This is not a paywall.

Register for free to continue reading.

The news sucks. But your reading experience doesn't have to. Help us improve that for you by registering for free.

Please create a password or click to receive a login link.

Please enter your password or get a login link if you’ve forgotten

Open Sesame! Thanks for registering.

First Thing, Daily Maverick's flagship newsletter

Join the 230 000 South Africans who read First Thing newsletter.

China’s V-Shaped Recovery Steadies as Retail Spending...

Business Maverick

Business Maverick

China’s V-Shaped Recovery Steadies as Retail Spending Gains

A farmer tills the soil of a vegetable plot in front of a construction site for a residential development on the outskirts of Shanghai, China, on Sunday, March 14, 2021. China’s home prices grew at the fastest pace in six months in February, as a lower supply of projects during a holiday season added to a fear of missing out among buyers. Photographer: Qilai Shen/Bloomberg
By Bloomberg
15 Jul 2021 0

China’s economic growth slowed largely in line with economists forecasts in the second quarter, with the recovery showing signs of steadying and more balance as consumer spending picked up.

Gross domestic product expanded 7.9% from a year earlier, the National Bureau of Statistics said Thursday, down from 18.3% in the previous quarter and compared with a median forecast of 8% in a Bloomberg survey of economists. On a two-year average growth basis, which strips out the effect of last year’s pandemic, the economy grew 5.5% last quarter, higher than 5% in the previous three months.​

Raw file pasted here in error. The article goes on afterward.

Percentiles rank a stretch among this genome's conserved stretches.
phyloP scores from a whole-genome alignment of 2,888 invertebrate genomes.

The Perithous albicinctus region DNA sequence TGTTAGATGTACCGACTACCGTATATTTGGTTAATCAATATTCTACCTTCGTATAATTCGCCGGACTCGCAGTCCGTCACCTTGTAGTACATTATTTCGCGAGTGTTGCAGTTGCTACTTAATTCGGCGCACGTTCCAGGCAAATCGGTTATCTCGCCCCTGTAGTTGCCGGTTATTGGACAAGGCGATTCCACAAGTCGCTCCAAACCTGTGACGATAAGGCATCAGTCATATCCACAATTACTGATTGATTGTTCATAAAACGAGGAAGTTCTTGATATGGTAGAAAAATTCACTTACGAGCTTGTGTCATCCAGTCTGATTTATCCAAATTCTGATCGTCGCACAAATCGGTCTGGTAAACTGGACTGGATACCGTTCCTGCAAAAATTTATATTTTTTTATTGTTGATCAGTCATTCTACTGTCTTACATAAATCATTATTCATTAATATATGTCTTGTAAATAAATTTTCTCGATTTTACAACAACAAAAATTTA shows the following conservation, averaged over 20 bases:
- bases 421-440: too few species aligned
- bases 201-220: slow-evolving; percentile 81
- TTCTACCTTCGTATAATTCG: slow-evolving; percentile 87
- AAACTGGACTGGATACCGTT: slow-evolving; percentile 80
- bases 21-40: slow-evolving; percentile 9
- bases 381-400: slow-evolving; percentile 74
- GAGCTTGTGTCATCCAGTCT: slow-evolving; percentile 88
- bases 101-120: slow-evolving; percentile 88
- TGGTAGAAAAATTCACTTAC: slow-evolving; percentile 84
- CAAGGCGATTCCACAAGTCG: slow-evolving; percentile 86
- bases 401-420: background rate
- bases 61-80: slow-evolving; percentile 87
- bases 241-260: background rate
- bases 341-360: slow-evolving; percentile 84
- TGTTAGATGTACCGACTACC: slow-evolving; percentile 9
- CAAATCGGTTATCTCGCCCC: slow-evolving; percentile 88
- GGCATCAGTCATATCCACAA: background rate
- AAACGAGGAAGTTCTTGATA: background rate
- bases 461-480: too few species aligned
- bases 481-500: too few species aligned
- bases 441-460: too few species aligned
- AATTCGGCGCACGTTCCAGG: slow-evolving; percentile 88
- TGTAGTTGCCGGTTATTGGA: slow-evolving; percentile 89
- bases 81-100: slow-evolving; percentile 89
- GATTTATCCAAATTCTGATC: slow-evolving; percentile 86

Recovery Steadies

The recovery has shown signs of plateauing in recent months after a sharp V-shaped rebound driven by industrial output and exports. Consumers had remained cautious after incomes took a knock during the pandemic and sporadic virus outbreaks more recently restricted travel and spending. The June pickup in retail sales may fuel optimism that the recovery is becoming more balanced.

“The overall growth perspective is still pretty resilient in terms of industrial production and retail sales,” Helen Qiao, chief Greater China economist at Bank of America Securities, said on Bloomberg Television. “Retail sales could have been worse” since cellphones, cars and airlines were doing very poorly in previous months, she said. “This is a great surprise to see that in June, when online promotion was in place, people are still spending,” she said.

Other Key Highlights
  • Industrial output rose 8.3% in June from a year earlier, beating the median estimate of 7.9%
  • Retail sales expanded 12.1% in June; median forecast was 10.8%
  • Fixed-asset investment climbed 12.6% in the first half from a year ago
  • The jobless rate was unchanged at 5% at the end of June
  • GDP rose 1.3% in the second quarter from the previous three months

The second-quarter data suggest Beijing can comfortably meet its growth target of more than 6% for the year, and continue to drive global markets for commodities and industrial goods.

The central bank last week fueled worries about the growth outlook with a surprise move to cut the amount of cash banks must hold in reserve, raising speculation of a return to policy stimulus. The reduction in the reserve requirement ratio, which came into effect Thursday, frees up about 1 trillion yuan ($155 billion) in liquidity that could be used to boost lending.